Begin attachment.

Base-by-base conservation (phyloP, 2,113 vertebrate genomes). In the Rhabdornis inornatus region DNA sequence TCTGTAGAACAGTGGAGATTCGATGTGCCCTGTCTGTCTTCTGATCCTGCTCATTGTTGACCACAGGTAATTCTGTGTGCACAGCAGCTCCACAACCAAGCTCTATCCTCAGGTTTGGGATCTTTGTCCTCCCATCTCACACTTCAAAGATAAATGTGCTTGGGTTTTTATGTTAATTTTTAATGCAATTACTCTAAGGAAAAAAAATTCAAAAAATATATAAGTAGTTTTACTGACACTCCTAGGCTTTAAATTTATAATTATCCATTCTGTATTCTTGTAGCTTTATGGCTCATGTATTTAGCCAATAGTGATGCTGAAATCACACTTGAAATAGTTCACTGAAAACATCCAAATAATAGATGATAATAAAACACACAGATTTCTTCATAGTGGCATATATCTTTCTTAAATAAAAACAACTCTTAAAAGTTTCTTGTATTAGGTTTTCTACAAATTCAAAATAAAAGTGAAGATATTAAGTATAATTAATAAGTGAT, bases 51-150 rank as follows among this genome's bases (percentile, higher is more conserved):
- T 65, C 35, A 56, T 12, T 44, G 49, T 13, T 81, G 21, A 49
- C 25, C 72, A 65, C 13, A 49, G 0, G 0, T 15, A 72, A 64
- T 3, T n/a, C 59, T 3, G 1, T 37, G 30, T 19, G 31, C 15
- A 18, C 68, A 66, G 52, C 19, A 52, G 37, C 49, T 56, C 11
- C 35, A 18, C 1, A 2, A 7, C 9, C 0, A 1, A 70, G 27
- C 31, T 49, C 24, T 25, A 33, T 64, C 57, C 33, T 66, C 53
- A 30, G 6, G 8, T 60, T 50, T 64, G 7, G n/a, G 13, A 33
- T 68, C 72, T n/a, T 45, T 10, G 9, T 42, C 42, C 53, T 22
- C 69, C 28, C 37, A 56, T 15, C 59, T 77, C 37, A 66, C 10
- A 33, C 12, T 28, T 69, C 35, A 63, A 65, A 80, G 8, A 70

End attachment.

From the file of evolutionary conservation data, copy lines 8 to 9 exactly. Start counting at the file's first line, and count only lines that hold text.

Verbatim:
- A 30, G 6, G 8, T 60, T 50, T 64, G 7, G n/a, G 13, A 33
- T 68, C 72, T n/a, T 45, T 10, G 9, T 42, C 42, C 53, T 22